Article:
To anyone who might assert that pain d'épices (literally ‘spice bread’, sometimes translated as ‘ginger bred’) is a well-loved, traditional Christmas cake in France, I answer that it so much more! This sweet treat is so well-loved that it is, in fact, eaten year-round in France and in certain other European countries..There is really no good reason to go without it, as it is low in fat and has long been ascribed a host of digestive, taste and even curative qualities! As Henry IV's physician once wrote: "Women from Lyon, Arvènes, Champagne and most especially ladies from Reims, after having regularly consumed this bread, have been made beautiful, with a lovely complexion and hardy, exquisite bodies."
So, ladies, what are you waiting for? It's time for some pain d'épices! After all, the art of eating well goes hand-in-hand the art of living well!
For anyone who has not had the fortune of tasting this delicacy in their youth, this exquisitely flavourful cake is best savoured with coffee or tea, or as an afternoon snack, but still has lots of surprises in store. Made using flour, honey and spices, this confection is said to resemble Mekong honey bread, consumed by the Chinese since the 10th century and subsequently by Arab populations. It is also a perfect pairing for foie gras, salmon and cheese.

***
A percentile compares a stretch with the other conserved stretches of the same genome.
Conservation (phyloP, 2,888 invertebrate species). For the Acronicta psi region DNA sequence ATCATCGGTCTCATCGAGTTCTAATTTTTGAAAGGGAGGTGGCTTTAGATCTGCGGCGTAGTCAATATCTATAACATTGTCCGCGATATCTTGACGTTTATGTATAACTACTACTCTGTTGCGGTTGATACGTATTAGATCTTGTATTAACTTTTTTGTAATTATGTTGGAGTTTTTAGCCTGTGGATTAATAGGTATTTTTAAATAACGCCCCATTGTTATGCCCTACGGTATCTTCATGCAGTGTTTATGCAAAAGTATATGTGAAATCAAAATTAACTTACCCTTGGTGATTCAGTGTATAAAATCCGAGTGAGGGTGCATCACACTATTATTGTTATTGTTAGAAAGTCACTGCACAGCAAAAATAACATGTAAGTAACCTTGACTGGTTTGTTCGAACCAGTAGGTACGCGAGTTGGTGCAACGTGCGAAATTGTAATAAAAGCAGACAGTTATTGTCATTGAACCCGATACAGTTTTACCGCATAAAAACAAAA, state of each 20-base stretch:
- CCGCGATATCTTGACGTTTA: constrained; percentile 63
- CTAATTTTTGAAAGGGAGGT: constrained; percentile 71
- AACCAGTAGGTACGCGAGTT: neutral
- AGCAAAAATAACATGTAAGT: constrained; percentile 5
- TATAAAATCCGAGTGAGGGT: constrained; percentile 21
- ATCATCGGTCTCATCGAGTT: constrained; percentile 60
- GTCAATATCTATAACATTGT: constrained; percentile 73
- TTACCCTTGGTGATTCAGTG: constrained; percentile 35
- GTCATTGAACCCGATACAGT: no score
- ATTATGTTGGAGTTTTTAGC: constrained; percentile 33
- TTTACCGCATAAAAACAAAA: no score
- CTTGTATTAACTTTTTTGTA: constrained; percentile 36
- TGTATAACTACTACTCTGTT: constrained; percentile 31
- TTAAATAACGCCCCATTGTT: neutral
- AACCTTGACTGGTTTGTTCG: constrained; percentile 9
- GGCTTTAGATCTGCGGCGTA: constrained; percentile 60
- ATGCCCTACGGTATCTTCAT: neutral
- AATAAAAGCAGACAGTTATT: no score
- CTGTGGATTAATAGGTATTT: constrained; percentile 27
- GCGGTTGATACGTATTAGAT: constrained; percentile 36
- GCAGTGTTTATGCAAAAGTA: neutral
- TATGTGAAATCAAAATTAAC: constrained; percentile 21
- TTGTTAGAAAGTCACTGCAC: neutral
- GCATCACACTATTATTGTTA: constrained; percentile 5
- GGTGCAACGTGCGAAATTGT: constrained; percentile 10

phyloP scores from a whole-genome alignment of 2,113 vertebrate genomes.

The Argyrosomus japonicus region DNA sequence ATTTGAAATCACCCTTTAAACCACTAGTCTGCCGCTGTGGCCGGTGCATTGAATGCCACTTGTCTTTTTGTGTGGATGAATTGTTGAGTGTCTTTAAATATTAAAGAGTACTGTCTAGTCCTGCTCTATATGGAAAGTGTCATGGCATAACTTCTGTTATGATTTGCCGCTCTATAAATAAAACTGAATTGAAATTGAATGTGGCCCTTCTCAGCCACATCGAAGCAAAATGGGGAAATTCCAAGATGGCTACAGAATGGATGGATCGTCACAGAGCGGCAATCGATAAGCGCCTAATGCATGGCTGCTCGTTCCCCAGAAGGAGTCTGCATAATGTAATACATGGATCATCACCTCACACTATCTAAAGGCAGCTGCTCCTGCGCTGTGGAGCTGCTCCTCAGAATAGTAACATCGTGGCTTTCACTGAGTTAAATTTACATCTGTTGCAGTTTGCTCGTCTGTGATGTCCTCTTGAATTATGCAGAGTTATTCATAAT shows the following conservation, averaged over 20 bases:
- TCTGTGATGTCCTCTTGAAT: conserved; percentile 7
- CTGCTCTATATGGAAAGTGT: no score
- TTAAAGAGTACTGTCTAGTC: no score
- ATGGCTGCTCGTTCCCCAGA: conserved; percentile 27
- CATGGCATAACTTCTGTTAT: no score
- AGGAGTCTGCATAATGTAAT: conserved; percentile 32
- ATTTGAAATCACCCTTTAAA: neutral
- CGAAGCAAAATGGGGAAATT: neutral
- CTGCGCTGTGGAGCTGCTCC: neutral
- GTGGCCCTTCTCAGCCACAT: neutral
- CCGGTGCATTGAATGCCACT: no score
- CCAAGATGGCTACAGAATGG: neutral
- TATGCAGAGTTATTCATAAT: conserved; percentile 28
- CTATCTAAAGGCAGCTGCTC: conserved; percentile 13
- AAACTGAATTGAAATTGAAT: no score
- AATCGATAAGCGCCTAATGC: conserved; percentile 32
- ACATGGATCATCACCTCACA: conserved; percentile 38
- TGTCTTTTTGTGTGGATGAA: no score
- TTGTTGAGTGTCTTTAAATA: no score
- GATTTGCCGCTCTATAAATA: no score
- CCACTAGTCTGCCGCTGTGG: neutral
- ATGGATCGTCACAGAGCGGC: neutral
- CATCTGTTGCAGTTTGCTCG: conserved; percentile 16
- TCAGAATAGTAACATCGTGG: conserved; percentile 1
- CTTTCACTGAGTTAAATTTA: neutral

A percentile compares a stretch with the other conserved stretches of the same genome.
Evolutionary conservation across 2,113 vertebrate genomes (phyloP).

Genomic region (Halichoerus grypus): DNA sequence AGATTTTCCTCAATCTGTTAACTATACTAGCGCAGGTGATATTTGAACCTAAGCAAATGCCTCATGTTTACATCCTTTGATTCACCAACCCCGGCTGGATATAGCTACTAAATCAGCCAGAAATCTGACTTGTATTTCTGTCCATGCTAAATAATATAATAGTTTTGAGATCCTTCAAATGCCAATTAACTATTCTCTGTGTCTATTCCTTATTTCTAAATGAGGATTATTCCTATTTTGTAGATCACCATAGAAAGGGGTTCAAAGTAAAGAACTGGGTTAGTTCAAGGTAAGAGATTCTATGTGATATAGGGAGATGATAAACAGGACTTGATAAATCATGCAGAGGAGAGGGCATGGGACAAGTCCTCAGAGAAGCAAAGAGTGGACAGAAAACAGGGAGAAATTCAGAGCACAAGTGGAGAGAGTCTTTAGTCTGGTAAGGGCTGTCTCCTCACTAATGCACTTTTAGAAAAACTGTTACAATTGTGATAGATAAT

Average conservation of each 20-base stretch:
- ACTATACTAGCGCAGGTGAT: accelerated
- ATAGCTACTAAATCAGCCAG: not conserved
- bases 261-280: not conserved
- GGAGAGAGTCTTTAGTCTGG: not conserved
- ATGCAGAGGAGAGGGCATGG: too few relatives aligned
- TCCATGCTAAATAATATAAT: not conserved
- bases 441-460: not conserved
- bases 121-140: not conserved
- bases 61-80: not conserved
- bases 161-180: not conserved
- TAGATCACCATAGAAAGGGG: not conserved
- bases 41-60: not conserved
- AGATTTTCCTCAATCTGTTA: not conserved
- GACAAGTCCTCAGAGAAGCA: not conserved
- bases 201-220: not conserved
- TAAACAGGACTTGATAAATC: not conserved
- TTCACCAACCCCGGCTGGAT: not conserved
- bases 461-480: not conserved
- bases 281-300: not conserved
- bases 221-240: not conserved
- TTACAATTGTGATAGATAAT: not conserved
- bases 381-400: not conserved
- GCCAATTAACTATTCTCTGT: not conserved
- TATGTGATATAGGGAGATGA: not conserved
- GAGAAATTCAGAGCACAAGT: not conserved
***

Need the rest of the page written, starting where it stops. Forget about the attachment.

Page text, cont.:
It is used in a host of stunning recipes, among them: foie gras and pain d'épices toast, salmon and pain d'épices millefeuille, pain d'épices roasted quails, Époisses or Munster cheese and pain d'épices toast, cod with pain d'épices crumble, shrimp and pain d'épices risotto, venison tenderloin with pain d'épices sauce, and many more!
It may also be cooked with Armagnac, and paired with a glass of Bourgogne, Graves, Collioure, Pacherenc wine, wine from Savoie, or a glass of Champagne…
Pain d'épices mustard, Pain d'épices black tea and Pain d'épices liqueur for use in cocktails are all available for purchase.
Not only is its "sweet, mellow and smooth" flavour (Dictionnaire des sciences médicales, 1819) sublime, but it is wonderfully aromatic — its aromas are widely used as the basis for pain d'épices candles and also as flavour references during wine and beer tastings (e.g. "a mellow beer with aromas of pain d'épices").